Prior to the start of a subject interview, OIG investigators provide appropriate advisements (i.e. administrative/compelled or criminal/voluntary) to the interviewee from a pre-printed form and ask that the interviewee sign the form acknowledging that the advisements were read aloud to him/her. Under most collective bargaining agreements, administrative rights and criminal rights may not be given in the same interview. Where an administrative interview develops such as to warrant the provision of an advice of criminal rights, the interview must be terminated and a subsequent, separate interview scheduled, at which the criminal advisements will be provided and questioning continued. In addition, if the interviewee elects to proceed without a union representative and/or attorney present, the employee is asked to sign a waiver indicating that fact.

Can a City employee decline to answer OIG questions?

If a City employee is advised that an interview is voluntary, they may invoke their Fifth Amendment right against self-incrimination to appropriate questions. However, if they are advised that the matter is administrative in nature, that their answers may not be used against them in a subsequent criminal prosecution and that they have a duty to cooperate, they must answer OIG questions.

Can a Department or City Attorney represent a City employee in an interview?

No. Government attorneys represent the agency and the City as a whole and may not provide legal counsel to an individual employee in an OIG investigation. Employees may retain a private attorney to represent them during an OIG interview.

What is the role of a Union Representative or Private Counsel during an OIG interview?

Any request for a union representative or private counsel must not cause unreasonable delay to an OIG interview. If an employee elects to bring a representative, that representative may not answer questions and may not obstruct the interview. Employees will be permitted to take reasonable breaks to consult with their representative. Representatives may be permitted to clarify questions and may provide additional information at the conclusion of the interview.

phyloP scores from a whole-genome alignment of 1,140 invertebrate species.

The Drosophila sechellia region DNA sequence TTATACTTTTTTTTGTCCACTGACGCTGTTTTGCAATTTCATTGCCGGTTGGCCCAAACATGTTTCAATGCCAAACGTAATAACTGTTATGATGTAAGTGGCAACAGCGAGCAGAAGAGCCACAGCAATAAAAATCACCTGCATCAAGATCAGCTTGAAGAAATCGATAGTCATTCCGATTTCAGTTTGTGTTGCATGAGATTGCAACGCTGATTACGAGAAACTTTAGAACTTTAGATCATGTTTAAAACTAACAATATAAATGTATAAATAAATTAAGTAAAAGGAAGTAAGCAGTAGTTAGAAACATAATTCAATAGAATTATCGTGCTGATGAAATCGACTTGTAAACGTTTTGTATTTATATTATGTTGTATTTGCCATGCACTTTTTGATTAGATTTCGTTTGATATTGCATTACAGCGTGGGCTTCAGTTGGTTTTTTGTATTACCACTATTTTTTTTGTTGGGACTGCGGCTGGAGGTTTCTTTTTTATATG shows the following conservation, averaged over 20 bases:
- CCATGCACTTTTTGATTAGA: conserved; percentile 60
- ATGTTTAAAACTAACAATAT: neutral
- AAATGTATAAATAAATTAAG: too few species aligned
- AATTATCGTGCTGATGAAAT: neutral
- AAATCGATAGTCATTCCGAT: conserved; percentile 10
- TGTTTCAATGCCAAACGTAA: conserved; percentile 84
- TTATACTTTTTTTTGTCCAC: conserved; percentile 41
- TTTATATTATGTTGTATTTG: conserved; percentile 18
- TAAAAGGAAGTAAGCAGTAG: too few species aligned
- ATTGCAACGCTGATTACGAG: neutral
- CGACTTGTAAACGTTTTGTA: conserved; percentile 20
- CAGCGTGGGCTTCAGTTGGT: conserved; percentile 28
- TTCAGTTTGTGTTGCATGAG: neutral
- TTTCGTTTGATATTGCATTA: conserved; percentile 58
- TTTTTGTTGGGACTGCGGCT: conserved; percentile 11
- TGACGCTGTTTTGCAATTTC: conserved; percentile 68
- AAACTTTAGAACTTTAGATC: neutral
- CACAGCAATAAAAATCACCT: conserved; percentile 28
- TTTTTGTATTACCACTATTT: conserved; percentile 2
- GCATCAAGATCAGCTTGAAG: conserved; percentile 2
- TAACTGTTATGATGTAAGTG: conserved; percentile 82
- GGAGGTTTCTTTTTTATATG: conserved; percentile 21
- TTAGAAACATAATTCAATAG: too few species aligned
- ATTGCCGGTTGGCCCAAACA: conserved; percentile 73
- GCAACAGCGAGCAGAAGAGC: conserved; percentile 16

Can a City employee audio/video record an OIG interview?

No. However, since November 1, 2006, it has been the policy of OIG to seek to audio-record subject interviews. Prior to the interview, the employee is asked if he/she will consent to do so. In the alternative, OIG may elect, in its discretion, to utilize an independent, certified court-reporter to memorialize or document the interview. In that instance, the employee’s consent is not required. If a witness or subject wishes to provide additional information or documentation to OIG following an interview, he or she may submit such materials to OIG for inclusion with the investigative file.  In such cases, the person is advised to maintain a copy of whatever materials he or she provided to OIG.

Can a City employee discuss an OIG investigation with others?

Following an interview, it is inappropriate to discuss the nature of the questions or the content of the interview with other witnesses, or any party who may have potential involvement in the matter under investigation. If employees have any question about whether they can discuss that matter with someone, they should contact OIG before making such disclosure. By the same rationale, it is improper for management to question someone about the nature or content of an interview. Management has a greater responsibility to avoid any action that would create a chilling effect on employee cooperation with an OIG investigation.